A fascinating maroon culture that I had heard a bit about and was prompted by your links to explore further is that of the Black Seminoles, originally of Florida, later migrating to Mexico and Texas where communities of descendents can still be found.

Black Seminole scouts of the 9th cavalry are perhaps more commonly known to us today by the name of Buffalo Soldiers.

Of course, the irony of a group of black/native soldiers playing a significant role in the suppression of the western native cultures - well, that's something for another discussion.
posted by madamjujujive at 3:31 PM on November 16, 2002

Madam: There's a brief but intriguing subplot about the Black Seminoles in this movie.
posted by languagehat at 4:26 PM on November 16, 2002

A random thought: According to the appropriate link above, the phrase Jackson Whites was derived from Jacks and Whites with Jacks being a name for runaway slaves. I now wonder if this has any relation to the verse

Well if I could holler just like a mountain Jack
Then I would go 'way up on a mountaintop
And call my baby back

that shows up in various blues lyrics...
posted by y2karl at 8:00 PM on November 16, 2002

You use a lot of black-white-native-Indian cross-pollinates from the American past, here is one interesting hybrid from the other side of the globe: the Macanese form an interesting Asian culture from the Portuguese diaspora.

And speaking of Eurasian hybrids here is a Time article on various issues concerning Eurasians who live in Asia. The article is not very serious, and only briefly glosses over how multiracial people often live difficult lives of exclusion in notoriously conformist and xenophobic Asian countries. One interesting element is its discussion of how mixed race people have broader international marketing potential.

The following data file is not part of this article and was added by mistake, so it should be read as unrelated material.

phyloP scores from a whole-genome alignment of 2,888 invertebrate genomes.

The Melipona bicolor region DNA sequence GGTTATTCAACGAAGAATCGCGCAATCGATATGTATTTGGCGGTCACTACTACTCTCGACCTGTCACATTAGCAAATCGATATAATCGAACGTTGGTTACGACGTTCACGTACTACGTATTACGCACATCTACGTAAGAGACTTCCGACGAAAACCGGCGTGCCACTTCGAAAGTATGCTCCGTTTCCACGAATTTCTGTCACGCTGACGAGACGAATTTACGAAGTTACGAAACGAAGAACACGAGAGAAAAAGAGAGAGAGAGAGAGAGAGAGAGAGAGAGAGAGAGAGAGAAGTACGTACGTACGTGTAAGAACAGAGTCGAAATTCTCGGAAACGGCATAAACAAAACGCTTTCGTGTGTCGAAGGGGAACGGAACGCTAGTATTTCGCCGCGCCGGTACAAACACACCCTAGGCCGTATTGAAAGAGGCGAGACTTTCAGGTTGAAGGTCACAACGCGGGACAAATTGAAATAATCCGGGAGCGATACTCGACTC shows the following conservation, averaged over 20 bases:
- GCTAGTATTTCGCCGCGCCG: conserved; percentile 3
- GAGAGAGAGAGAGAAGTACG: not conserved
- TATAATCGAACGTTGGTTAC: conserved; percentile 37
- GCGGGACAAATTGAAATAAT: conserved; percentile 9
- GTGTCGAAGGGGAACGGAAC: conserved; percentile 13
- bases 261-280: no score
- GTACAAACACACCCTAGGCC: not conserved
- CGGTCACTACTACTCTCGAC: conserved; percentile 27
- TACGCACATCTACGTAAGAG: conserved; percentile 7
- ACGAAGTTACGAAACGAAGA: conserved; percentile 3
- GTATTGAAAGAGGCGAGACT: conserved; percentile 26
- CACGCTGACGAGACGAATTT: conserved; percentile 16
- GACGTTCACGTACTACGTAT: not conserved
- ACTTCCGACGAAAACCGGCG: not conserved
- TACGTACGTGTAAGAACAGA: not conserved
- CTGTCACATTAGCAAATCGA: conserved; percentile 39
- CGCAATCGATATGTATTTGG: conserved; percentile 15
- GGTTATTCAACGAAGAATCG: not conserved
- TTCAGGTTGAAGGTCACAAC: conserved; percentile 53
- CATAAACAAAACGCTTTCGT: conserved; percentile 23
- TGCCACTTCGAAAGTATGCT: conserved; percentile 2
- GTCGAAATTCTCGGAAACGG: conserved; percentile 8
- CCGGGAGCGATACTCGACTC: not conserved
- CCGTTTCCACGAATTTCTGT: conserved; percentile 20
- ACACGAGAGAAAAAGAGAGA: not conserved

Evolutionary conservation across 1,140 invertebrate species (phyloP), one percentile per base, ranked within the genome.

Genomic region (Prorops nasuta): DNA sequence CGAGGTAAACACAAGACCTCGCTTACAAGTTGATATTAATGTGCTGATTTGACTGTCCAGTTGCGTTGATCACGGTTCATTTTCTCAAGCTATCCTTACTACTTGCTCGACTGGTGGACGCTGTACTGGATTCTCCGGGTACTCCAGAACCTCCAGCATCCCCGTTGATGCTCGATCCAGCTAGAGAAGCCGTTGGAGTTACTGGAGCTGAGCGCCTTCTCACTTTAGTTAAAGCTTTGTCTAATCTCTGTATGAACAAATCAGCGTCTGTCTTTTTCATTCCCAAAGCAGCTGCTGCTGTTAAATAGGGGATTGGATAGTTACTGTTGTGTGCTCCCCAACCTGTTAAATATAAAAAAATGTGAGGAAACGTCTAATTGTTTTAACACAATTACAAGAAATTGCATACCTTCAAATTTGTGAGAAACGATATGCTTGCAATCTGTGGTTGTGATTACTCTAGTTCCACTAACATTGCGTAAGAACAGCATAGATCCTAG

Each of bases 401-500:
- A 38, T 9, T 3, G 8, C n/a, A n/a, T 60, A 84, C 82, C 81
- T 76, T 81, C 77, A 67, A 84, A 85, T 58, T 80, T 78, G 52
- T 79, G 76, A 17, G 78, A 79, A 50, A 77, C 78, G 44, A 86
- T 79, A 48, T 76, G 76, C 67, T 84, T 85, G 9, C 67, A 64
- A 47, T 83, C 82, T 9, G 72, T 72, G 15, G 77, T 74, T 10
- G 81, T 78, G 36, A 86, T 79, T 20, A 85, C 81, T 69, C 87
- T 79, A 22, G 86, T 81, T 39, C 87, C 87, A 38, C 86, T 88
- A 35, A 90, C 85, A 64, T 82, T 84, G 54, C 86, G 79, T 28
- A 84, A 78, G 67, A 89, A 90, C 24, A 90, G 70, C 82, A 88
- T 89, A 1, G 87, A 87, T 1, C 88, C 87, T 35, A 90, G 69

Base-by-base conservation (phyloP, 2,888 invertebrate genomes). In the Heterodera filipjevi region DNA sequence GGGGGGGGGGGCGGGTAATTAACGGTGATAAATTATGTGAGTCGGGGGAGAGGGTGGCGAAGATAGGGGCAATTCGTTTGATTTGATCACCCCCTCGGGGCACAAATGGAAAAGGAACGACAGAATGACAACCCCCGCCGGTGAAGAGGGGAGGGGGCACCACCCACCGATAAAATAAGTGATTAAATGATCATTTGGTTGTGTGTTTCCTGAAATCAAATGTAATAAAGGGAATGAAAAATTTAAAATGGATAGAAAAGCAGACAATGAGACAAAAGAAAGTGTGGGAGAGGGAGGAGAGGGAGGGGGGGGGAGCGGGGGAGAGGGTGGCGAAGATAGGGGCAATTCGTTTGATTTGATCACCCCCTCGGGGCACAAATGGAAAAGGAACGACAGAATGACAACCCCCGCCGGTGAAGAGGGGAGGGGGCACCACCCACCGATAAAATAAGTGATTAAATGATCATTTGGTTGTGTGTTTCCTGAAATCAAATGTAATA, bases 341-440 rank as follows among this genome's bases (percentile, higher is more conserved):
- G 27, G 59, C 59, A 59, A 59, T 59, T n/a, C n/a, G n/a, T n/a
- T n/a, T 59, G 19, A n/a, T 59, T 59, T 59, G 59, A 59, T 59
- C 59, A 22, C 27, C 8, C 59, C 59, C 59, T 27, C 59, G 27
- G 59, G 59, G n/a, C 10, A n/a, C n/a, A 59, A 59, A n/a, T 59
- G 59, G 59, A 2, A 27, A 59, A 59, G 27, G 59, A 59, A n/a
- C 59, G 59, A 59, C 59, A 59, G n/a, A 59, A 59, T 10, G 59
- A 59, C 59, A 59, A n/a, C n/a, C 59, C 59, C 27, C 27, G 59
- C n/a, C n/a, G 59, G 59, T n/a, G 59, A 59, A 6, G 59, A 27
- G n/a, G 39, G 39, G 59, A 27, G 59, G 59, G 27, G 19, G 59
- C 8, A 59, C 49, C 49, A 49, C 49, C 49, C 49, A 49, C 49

I have wondered whether racially ambiguous stars like the Rock and Vin Diesal will become more commonplace in the international movie market of the 21st century, and racially specific stars like Schwartzenegger and Jackie Chan will become less popular.
posted by dgaicun at 12:50 AM on November 17, 2002

dgaicun: That would be helpful all around. Maybe Tiger Woods is the wave of the future.
posted by languagehat at 8:02 AM on November 17, 2002

The thought that comes to me, languagehat, is that this has been going on for all of human natural history. Not only genes but culture and language are mixed and mutated. For all this talk of the impending death of the bulk of the world's living languages, it makes one wonder how huge the sum total of what we've lost in terms of language and literature, oral or written, is already. Etruscan comes to mind, for one, and what the tongue the Pelasgians spoke, for another.
posted by y2karl at 8:45 AM on November 17, 2002

Yeah, I try not to think of that stuff. Depresses the hell out of me. (Of course, there are those who say "There's too much piled up already -- bring on the mass conflagration and let's start fresh!" But I don't let those people into my library.)
posted by languagehat at 9:39 AM on November 17, 2002